- This summary of A Cup of Water Under My Bed includes a complete plot overview – spoilers included!
- We’re considering expanding this synopsis into a full-length study guide to deepen your comprehension of the book and why it's important.
- Want to see an expanded study guide sooner? Click the Upvote button below.
Thank you for upvoting A Cup of Water Under My Bed
If you'd like to be notified when a full-length study guide is available for this title, please enter your email address below.
A Cup of Water Under My Bed Summary
SuperSummary, a modern alternative to SparkNotes and CliffsNotes, offers high-quality study guides that feature detailed chapter summaries and analysis of major themes, characters, quotes, and essay topics. This one-page guide includes a plot summary and brief analysis of A Cup of Water Under My Bed by Daisy Hernandez.
A Cup of Water Under My Bed is a 2014 memoir by bisexual, Colombian-Cuban author Daisy Hernández about race, money, sexuality, love, and family. She recounts growing up as a woman in a household of immigrants through a thematic, rather than chronological, account of her childhood and adolescence. With each chapter focusing on a particular theme or idea, the book makes powerful statements about colonization and the struggle to maintain identity while being alienated because of race, language, and culture in contemporary American society.
Hernández’s story begins around age five, when she is enrolled in Catholic school in New Jersey. She speaks only Spanish as the child of a Cuban father and Colombian mother, and she remembers feeling alienated and markedly different from her predominantly white peers. This becomes a common theme in Hernández’s memoir—though it features many threads of common themes, like adolescence and coming of age, there is a notable difference in her experience because of her upbringing and the assimilation that she experienced as a Hispanic woman living in white America.
Hernandez spends a lot of time introducing her mother and father and talking about the environment in which she was raised, which was a melting pot of Hispanic cultures and American ideologies. Her parents were both religious, but their beliefs came not from their lives in America, but were a kind of hodge-podge belief system from their home countries. As such, Hernández attended Catholic school but was surrounded by candles, mysticism, saints, card readers, and priests, among other religious iconography.
Hernández also realizes early on in her memoir that she feels relatively ambivalent about her first language, Spanish. Though she aspires to become a writer and works hard in school, particularly on her reading and writing assignments, she feels much more at home writing in English. There is a kind of guilt that comes along with this, and Hernández writes about the loss that comes from assimilating into a new culture. She writes about the realization that she exists between two cultures, a Spanish one and an English one, and that in choosing both, there is a loss of both and an alienation from both. This middle ground, she quickly realizes, could be an uncomfortable place to live.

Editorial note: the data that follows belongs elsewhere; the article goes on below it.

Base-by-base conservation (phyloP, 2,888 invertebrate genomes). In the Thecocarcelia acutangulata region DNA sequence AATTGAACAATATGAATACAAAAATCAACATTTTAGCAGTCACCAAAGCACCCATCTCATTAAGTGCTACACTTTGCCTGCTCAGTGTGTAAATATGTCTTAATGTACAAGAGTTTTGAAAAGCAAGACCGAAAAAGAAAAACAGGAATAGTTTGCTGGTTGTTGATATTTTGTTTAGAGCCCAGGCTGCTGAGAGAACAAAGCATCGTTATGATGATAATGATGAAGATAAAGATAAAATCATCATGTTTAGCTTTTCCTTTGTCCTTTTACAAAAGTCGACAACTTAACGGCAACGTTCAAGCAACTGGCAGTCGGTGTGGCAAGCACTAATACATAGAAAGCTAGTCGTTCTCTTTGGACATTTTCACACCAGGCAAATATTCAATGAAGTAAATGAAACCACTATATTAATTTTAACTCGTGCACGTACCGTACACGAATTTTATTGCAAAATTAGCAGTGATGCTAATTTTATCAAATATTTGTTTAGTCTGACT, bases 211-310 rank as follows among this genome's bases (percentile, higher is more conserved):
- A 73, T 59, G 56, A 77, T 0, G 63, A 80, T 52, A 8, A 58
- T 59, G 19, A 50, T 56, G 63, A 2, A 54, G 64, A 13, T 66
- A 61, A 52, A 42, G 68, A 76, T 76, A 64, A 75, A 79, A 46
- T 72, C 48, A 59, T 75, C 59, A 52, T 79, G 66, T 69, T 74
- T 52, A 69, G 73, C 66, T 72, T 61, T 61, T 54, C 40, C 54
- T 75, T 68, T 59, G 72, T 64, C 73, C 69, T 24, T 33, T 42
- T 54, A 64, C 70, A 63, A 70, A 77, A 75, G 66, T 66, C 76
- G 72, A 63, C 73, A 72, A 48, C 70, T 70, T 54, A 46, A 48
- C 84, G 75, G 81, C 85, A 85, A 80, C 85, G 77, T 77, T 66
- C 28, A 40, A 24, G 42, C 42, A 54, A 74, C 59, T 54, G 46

But there is much more to Hernández’s book than just the pains of multiculturalism. Hernández writes about her father’s alcoholism and sometimes violent temper, and the ways she often felt stifled as a child and teenager, particularly in terms of her sexuality. The entire second section of the novel focuses on her coming out as a bisexual woman and coming to terms with her own sexuality despite her parents’ inability to understand. In a household where nobody talked about sex—especially not in a way that made it seem positive—Hernández writes about turning to Cosmo and Judy Blume to learn about the pleasures of an orgasm and the complicated nature of sexuality. She learned from there, namely, that sex doesn’t have to be with men, and that in her philosophy of life, sex was good and not shameful. This belief, however, wasn’t shared by her family members, who expressed incredible disappointment whenever Hernández dated women, and then repaired their relationship with her whenever she dated cisgender men.
In the final section of Hernández’s memoir, she writes about work, workplace bias, and racism. She writes also about the intoxicating sense of freedom that comes with a brand-new credit card, a sense of wealth that she never found in childhood. There is a significant amount of distance between the lives of her white coworkers and Hernández’s own life—her coworkers talk about welfare reform with a sneer as Hernández reflects on her parents, who don’t have jobs or only work part time and struggle to find work. The sense of alienation here is similar to that in other sections of the book, though it takes a different shape than the more adolescent discoveries of earlier sections.
A Cup of Water Under My Bed was named one of the best nonfiction books of 2014 by Kirkus Review. It also won the IPPY Award for Best Coming-of-Age Memoir, the Bi Writers Association Book Award for Non-Fiction, and was a finalist for the Judy Grahn Award for lesbian nonfiction, among other honors. In addition to writing A Cup of Water Under My Bed, Daisy Hernández coedited Colonize This! Young Women of Color on Today’s Feminism. She has written for NPR, The Atlantic, The New York Times, Slate, and other publications. She is an assistant professor in the creative writing program at Miami University in Ohio.